In the era of cable and satellite TV and the internet, both sides of the public service broadcasting for free spectrum exchange are obsolete. It would make sense to cancel both of them. But of course the last thing in the world TV executives want to do is give up their free spectrum rights. So they really have no standing to be whining about being burdened with the occasional press conference. The best thing to do, however, would be to ditch the traditions conceived of during the pre-cable era and also end the spectrum giveaways.
One substantial problem in transportation policy is simply that the institutional culture at many state departments of transportation is rotten. Basically, they exist to find ways to make the case for building more highways, and perhaps to make decisions about where new and wider highways should go. Other considerations often aren’t on the table at all.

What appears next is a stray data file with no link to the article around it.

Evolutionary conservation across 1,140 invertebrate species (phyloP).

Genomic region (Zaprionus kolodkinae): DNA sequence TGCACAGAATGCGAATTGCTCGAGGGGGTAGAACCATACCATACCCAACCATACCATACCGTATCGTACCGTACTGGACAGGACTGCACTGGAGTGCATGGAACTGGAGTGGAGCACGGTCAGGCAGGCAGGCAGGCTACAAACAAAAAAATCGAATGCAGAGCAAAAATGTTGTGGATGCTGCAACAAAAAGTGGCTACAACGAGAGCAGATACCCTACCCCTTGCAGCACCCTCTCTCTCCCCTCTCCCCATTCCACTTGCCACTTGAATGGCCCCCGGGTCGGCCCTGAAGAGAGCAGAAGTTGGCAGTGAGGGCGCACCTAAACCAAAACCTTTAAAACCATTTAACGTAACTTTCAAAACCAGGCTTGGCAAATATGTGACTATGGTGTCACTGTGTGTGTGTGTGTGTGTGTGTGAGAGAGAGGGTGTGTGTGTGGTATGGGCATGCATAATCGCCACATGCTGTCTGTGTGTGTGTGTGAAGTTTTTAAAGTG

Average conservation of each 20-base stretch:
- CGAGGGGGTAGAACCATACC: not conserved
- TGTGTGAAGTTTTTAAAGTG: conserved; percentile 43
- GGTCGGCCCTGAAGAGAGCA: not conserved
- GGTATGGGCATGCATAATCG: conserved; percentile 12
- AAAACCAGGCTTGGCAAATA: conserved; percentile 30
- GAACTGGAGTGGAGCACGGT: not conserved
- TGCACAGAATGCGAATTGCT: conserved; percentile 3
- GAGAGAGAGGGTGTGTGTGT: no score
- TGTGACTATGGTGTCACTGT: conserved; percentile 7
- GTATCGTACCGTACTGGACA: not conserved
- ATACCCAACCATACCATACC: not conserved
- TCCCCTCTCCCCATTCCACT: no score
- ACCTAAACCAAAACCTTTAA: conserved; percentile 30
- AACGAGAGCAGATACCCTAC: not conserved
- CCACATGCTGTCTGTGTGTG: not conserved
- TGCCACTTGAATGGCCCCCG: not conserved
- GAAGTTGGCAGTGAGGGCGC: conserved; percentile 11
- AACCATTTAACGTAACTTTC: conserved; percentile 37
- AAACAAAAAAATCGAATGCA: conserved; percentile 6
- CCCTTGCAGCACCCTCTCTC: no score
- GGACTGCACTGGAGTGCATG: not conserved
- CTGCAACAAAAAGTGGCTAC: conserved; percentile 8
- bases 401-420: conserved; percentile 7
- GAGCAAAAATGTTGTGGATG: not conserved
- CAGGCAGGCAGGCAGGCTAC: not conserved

Thus, Dave Alpert’s flow chart:
Things are changing, though often not fast enough. In my neighborhood, a dense walkable area, we had a movement a little while back to change how one intersection worked so that cars would go slower and it would be safer to cross the street. We were told, basically, that the change couldn’t be done because it would make the cars go slower.
Over at ThinkProgress, Faiz Shakir highlights a report showing that the nation’s 19 largest banks successfully lobbied to make their stress tests less stressful. For instance, the test results — which were released on Thursday — showed that Bank of America needs to raise about $34 billion in capital. But the original test, before the bank’s lobbying, found that BofA was $50 billion in the hole.